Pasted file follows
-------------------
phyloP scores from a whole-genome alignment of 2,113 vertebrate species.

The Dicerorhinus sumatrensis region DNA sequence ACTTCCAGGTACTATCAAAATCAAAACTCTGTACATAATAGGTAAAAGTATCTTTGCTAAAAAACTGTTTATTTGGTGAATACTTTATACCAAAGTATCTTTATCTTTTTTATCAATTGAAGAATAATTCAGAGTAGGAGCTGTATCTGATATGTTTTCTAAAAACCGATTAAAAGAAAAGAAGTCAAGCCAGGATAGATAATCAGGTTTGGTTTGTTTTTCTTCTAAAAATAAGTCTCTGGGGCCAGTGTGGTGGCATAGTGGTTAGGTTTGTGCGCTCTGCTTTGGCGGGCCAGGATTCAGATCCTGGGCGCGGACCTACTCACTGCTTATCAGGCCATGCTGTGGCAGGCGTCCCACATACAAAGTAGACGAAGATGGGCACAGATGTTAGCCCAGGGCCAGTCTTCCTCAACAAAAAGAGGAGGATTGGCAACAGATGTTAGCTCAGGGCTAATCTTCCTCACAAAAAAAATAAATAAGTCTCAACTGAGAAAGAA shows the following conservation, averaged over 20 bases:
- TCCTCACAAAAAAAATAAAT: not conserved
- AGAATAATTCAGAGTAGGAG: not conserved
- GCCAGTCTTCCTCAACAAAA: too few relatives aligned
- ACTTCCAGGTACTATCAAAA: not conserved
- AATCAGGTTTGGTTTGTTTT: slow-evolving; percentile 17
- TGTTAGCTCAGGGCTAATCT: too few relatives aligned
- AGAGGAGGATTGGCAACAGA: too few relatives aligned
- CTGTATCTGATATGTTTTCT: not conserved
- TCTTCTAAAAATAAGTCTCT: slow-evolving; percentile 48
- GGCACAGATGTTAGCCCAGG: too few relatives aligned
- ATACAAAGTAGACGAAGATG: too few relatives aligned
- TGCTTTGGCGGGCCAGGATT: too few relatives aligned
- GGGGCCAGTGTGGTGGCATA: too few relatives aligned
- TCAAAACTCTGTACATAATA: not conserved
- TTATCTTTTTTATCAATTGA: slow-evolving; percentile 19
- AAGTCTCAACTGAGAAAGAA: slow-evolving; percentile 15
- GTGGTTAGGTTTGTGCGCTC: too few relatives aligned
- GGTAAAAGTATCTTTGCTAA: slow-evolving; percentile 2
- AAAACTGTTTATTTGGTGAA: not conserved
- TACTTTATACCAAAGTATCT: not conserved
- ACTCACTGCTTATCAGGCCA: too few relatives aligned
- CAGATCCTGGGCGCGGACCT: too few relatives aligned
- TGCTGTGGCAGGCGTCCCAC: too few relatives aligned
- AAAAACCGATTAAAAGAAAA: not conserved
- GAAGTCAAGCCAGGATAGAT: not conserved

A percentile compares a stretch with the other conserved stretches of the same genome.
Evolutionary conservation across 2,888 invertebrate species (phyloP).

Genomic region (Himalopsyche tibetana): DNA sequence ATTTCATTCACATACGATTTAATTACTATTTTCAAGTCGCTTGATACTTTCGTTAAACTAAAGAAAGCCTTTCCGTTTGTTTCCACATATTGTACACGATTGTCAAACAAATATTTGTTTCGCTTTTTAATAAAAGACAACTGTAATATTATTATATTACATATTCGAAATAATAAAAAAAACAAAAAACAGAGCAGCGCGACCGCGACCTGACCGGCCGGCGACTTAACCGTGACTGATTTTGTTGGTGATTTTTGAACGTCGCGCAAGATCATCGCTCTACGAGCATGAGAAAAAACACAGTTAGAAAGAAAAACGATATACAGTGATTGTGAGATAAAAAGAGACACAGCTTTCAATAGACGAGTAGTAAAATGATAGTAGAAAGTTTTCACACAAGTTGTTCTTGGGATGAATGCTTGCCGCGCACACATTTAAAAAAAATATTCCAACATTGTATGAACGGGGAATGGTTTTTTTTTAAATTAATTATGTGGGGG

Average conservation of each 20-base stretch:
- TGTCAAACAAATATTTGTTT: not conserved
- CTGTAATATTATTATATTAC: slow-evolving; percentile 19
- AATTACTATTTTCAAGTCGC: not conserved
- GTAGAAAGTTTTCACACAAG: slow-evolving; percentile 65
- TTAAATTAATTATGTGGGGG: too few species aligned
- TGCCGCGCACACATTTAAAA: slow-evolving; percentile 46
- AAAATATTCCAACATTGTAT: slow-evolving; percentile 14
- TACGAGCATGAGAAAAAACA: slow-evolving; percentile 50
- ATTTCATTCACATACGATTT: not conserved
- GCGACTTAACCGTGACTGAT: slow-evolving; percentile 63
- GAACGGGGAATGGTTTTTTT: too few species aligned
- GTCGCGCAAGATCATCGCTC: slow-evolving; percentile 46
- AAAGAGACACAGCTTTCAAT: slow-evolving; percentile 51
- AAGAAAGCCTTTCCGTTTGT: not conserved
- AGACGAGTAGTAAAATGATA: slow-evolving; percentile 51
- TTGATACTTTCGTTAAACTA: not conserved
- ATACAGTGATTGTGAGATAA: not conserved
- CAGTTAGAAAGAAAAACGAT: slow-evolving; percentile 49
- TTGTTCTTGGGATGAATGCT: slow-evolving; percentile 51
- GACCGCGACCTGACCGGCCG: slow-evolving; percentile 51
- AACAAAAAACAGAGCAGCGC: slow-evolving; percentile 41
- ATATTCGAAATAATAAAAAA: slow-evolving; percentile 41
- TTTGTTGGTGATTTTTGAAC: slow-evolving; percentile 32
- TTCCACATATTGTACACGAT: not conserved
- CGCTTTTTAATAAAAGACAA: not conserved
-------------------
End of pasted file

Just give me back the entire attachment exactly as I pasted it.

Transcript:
phyloP scores from a whole-genome alignment of 2,113 vertebrate species.

The Dicerorhinus sumatrensis region DNA sequence ACTTCCAGGTACTATCAAAATCAAAACTCTGTACATAATAGGTAAAAGTATCTTTGCTAAAAAACTGTTTATTTGGTGAATACTTTATACCAAAGTATCTTTATCTTTTTTATCAATTGAAGAATAATTCAGAGTAGGAGCTGTATCTGATATGTTTTCTAAAAACCGATTAAAAGAAAAGAAGTCAAGCCAGGATAGATAATCAGGTTTGGTTTGTTTTTCTTCTAAAAATAAGTCTCTGGGGCCAGTGTGGTGGCATAGTGGTTAGGTTTGTGCGCTCTGCTTTGGCGGGCCAGGATTCAGATCCTGGGCGCGGACCTACTCACTGCTTATCAGGCCATGCTGTGGCAGGCGTCCCACATACAAAGTAGACGAAGATGGGCACAGATGTTAGCCCAGGGCCAGTCTTCCTCAACAAAAAGAGGAGGATTGGCAACAGATGTTAGCTCAGGGCTAATCTTCCTCACAAAAAAAATAAATAAGTCTCAACTGAGAAAGAA shows the following conservation, averaged over 20 bases:
- TCCTCACAAAAAAAATAAAT: not conserved
- AGAATAATTCAGAGTAGGAG: not conserved
- GCCAGTCTTCCTCAACAAAA: too few relatives aligned
- ACTTCCAGGTACTATCAAAA: not conserved
- AATCAGGTTTGGTTTGTTTT: slow-evolving; percentile 17
- TGTTAGCTCAGGGCTAATCT: too few relatives aligned
- AGAGGAGGATTGGCAACAGA: too few relatives aligned
- CTGTATCTGATATGTTTTCT: not conserved
- TCTTCTAAAAATAAGTCTCT: slow-evolving; percentile 48
- GGCACAGATGTTAGCCCAGG: too few relatives aligned
- ATACAAAGTAGACGAAGATG: too few relatives aligned
- TGCTTTGGCGGGCCAGGATT: too few relatives aligned
- GGGGCCAGTGTGGTGGCATA: too few relatives aligned
- TCAAAACTCTGTACATAATA: not conserved
- TTATCTTTTTTATCAATTGA: slow-evolving; percentile 19
- AAGTCTCAACTGAGAAAGAA: slow-evolving; percentile 15
- GTGGTTAGGTTTGTGCGCTC: too few relatives aligned
- GGTAAAAGTATCTTTGCTAA: slow-evolving; percentile 2
- AAAACTGTTTATTTGGTGAA: not conserved
- TACTTTATACCAAAGTATCT: not conserved
- ACTCACTGCTTATCAGGCCA: too few relatives aligned
- CAGATCCTGGGCGCGGACCT: too few relatives aligned
- TGCTGTGGCAGGCGTCCCAC: too few relatives aligned
- AAAAACCGATTAAAAGAAAA: not conserved
- GAAGTCAAGCCAGGATAGAT: not conserved

A percentile compares a stretch with the other conserved stretches of the same genome.
Evolutionary conservation across 2,888 invertebrate species (phyloP).

Genomic region (Himalopsyche tibetana): DNA sequence ATTTCATTCACATACGATTTAATTACTATTTTCAAGTCGCTTGATACTTTCGTTAAACTAAAGAAAGCCTTTCCGTTTGTTTCCACATATTGTACACGATTGTCAAACAAATATTTGTTTCGCTTTTTAATAAAAGACAACTGTAATATTATTATATTACATATTCGAAATAATAAAAAAAACAAAAAACAGAGCAGCGCGACCGCGACCTGACCGGCCGGCGACTTAACCGTGACTGATTTTGTTGGTGATTTTTGAACGTCGCGCAAGATCATCGCTCTACGAGCATGAGAAAAAACACAGTTAGAAAGAAAAACGATATACAGTGATTGTGAGATAAAAAGAGACACAGCTTTCAATAGACGAGTAGTAAAATGATAGTAGAAAGTTTTCACACAAGTTGTTCTTGGGATGAATGCTTGCCGCGCACACATTTAAAAAAAATATTCCAACATTGTATGAACGGGGAATGGTTTTTTTTTAAATTAATTATGTGGGGG

Average conservation of each 20-base stretch:
- TGTCAAACAAATATTTGTTT: not conserved
- CTGTAATATTATTATATTAC: slow-evolving; percentile 19
- AATTACTATTTTCAAGTCGC: not conserved
- GTAGAAAGTTTTCACACAAG: slow-evolving; percentile 65
- TTAAATTAATTATGTGGGGG: too few species aligned
- TGCCGCGCACACATTTAAAA: slow-evolving; percentile 46
- AAAATATTCCAACATTGTAT: slow-evolving; percentile 14
- TACGAGCATGAGAAAAAACA: slow-evolving; percentile 50
- ATTTCATTCACATACGATTT: not conserved
- GCGACTTAACCGTGACTGAT: slow-evolving; percentile 63
- GAACGGGGAATGGTTTTTTT: too few species aligned
- GTCGCGCAAGATCATCGCTC: slow-evolving; percentile 46
- AAAGAGACACAGCTTTCAAT: slow-evolving; percentile 51
- AAGAAAGCCTTTCCGTTTGT: not conserved
- AGACGAGTAGTAAAATGATA: slow-evolving; percentile 51
- TTGATACTTTCGTTAAACTA: not conserved
- ATACAGTGATTGTGAGATAA: not conserved
- CAGTTAGAAAGAAAAACGAT: slow-evolving; percentile 49
- TTGTTCTTGGGATGAATGCT: slow-evolving; percentile 51
- GACCGCGACCTGACCGGCCG: slow-evolving; percentile 51
- AACAAAAAACAGAGCAGCGC: slow-evolving; percentile 41
- ATATTCGAAATAATAAAAAA: slow-evolving; percentile 41
- TTTGTTGGTGATTTTTGAAC: slow-evolving; percentile 32
- TTCCACATATTGTACACGAT: not conserved
- CGCTTTTTAATAAAAGACAA: not conserved